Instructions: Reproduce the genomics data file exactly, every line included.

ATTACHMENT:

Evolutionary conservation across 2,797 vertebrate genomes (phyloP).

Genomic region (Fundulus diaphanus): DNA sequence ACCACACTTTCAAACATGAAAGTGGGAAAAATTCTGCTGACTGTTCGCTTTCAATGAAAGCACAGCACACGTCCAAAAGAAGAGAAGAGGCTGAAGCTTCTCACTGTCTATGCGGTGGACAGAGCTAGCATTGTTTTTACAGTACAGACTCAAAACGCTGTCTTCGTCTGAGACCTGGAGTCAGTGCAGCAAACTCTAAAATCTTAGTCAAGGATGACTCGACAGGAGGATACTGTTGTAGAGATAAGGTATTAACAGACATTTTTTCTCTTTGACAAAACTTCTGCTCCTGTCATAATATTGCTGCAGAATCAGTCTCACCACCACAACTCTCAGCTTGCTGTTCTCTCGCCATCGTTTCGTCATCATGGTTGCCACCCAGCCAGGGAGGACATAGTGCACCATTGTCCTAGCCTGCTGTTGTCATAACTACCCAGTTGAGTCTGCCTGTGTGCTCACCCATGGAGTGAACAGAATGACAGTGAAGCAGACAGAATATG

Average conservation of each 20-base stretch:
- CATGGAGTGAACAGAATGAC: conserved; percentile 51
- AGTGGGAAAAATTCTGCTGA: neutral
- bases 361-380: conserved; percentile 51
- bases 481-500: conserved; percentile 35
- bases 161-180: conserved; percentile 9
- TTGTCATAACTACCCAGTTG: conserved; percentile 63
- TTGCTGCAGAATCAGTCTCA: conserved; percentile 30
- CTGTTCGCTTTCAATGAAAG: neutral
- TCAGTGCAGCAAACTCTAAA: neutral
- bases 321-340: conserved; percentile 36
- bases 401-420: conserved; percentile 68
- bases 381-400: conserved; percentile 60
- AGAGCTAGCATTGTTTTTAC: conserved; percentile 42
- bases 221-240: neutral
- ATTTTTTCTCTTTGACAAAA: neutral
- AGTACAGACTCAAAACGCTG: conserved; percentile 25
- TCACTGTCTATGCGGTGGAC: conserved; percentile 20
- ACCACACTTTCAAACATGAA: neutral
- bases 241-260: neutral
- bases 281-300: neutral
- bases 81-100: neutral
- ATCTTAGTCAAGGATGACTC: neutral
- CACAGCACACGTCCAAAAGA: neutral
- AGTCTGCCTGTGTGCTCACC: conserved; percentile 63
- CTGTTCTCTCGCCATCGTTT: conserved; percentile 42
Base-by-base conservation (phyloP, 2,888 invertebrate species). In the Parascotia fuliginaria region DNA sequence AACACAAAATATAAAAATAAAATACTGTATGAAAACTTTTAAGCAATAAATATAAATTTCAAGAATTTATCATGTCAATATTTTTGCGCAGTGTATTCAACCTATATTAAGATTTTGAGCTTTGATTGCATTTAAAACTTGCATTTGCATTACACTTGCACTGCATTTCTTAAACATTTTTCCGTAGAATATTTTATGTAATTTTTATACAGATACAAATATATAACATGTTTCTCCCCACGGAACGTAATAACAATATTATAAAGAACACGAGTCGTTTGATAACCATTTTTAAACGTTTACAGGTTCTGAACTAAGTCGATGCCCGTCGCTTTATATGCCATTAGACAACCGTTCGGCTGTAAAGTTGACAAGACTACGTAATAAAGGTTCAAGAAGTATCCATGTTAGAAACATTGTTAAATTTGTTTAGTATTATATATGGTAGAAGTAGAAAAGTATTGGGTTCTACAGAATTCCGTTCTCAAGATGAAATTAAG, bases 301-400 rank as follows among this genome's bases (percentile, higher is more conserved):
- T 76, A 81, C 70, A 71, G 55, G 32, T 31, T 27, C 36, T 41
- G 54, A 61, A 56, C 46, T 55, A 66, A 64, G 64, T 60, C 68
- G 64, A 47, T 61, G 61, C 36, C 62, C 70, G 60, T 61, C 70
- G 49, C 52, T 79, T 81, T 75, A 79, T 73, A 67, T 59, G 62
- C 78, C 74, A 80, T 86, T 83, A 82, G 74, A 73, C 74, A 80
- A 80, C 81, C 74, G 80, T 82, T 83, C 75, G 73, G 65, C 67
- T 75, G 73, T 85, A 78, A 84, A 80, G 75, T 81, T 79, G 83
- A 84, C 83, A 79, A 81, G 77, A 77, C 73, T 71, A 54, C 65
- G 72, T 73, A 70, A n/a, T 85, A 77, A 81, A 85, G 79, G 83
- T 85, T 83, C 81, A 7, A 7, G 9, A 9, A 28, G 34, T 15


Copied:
Evolutionary conservation across 2,797 vertebrate genomes (phyloP).

Genomic region (Fundulus diaphanus): DNA sequence ACCACACTTTCAAACATGAAAGTGGGAAAAATTCTGCTGACTGTTCGCTTTCAATGAAAGCACAGCACACGTCCAAAAGAAGAGAAGAGGCTGAAGCTTCTCACTGTCTATGCGGTGGACAGAGCTAGCATTGTTTTTACAGTACAGACTCAAAACGCTGTCTTCGTCTGAGACCTGGAGTCAGTGCAGCAAACTCTAAAATCTTAGTCAAGGATGACTCGACAGGAGGATACTGTTGTAGAGATAAGGTATTAACAGACATTTTTTCTCTTTGACAAAACTTCTGCTCCTGTCATAATATTGCTGCAGAATCAGTCTCACCACCACAACTCTCAGCTTGCTGTTCTCTCGCCATCGTTTCGTCATCATGGTTGCCACCCAGCCAGGGAGGACATAGTGCACCATTGTCCTAGCCTGCTGTTGTCATAACTACCCAGTTGAGTCTGCCTGTGTGCTCACCCATGGAGTGAACAGAATGACAGTGAAGCAGACAGAATATG

Average conservation of each 20-base stretch:
- CATGGAGTGAACAGAATGAC: conserved; percentile 51
- AGTGGGAAAAATTCTGCTGA: neutral
- bases 361-380: conserved; percentile 51
- bases 481-500: conserved; percentile 35
- bases 161-180: conserved; percentile 9
- TTGTCATAACTACCCAGTTG: conserved; percentile 63
- TTGCTGCAGAATCAGTCTCA: conserved; percentile 30
- CTGTTCGCTTTCAATGAAAG: neutral
- TCAGTGCAGCAAACTCTAAA: neutral
- bases 321-340: conserved; percentile 36
- bases 401-420: conserved; percentile 68
- bases 381-400: conserved; percentile 60
- AGAGCTAGCATTGTTTTTAC: conserved; percentile 42
- bases 221-240: neutral
- ATTTTTTCTCTTTGACAAAA: neutral
- AGTACAGACTCAAAACGCTG: conserved; percentile 25
- TCACTGTCTATGCGGTGGAC: conserved; percentile 20
- ACCACACTTTCAAACATGAA: neutral
- bases 241-260: neutral
- bases 281-300: neutral
- bases 81-100: neutral
- ATCTTAGTCAAGGATGACTC: neutral
- CACAGCACACGTCCAAAAGA: neutral
- AGTCTGCCTGTGTGCTCACC: conserved; percentile 63
- CTGTTCTCTCGCCATCGTTT: conserved; percentile 42
Base-by-base conservation (phyloP, 2,888 invertebrate species). In the Parascotia fuliginaria region DNA sequence AACACAAAATATAAAAATAAAATACTGTATGAAAACTTTTAAGCAATAAATATAAATTTCAAGAATTTATCATGTCAATATTTTTGCGCAGTGTATTCAACCTATATTAAGATTTTGAGCTTTGATTGCATTTAAAACTTGCATTTGCATTACACTTGCACTGCATTTCTTAAACATTTTTCCGTAGAATATTTTATGTAATTTTTATACAGATACAAATATATAACATGTTTCTCCCCACGGAACGTAATAACAATATTATAAAGAACACGAGTCGTTTGATAACCATTTTTAAACGTTTACAGGTTCTGAACTAAGTCGATGCCCGTCGCTTTATATGCCATTAGACAACCGTTCGGCTGTAAAGTTGACAAGACTACGTAATAAAGGTTCAAGAAGTATCCATGTTAGAAACATTGTTAAATTTGTTTAGTATTATATATGGTAGAAGTAGAAAAGTATTGGGTTCTACAGAATTCCGTTCTCAAGATGAAATTAAG, bases 301-400 rank as follows among this genome's bases (percentile, higher is more conserved):
- T 76, A 81, C 70, A 71, G 55, G 32, T 31, T 27, C 36, T 41
- G 54, A 61, A 56, C 46, T 55, A 66, A 64, G 64, T 60, C 68
- G 64, A 47, T 61, G 61, C 36, C 62, C 70, G 60, T 61, C 70
- G 49, C 52, T 79, T 81, T 75, A 79, T 73, A 67, T 59, G 62
- C 78, C 74, A 80, T 86, T 83, A 82, G 74, A 73, C 74, A 80
- A 80, C 81, C 74, G 80, T 82, T 83, C 75, G 73, G 65, C 67
- T 75, G 73, T 85, A 78, A 84, A 80, G 75, T 81, T 79, G 83
- A 84, C 83, A 79, A 81, G 77, A 77, C 73, T 71, A 54, C 65
- G 72, T 73, A 70, A n/a, T 85, A 77, A 81, A 85, G 79, G 83
- T 85, T 83, C 81, A 7, A 7, G 9, A 9, A 28, G 34, T 15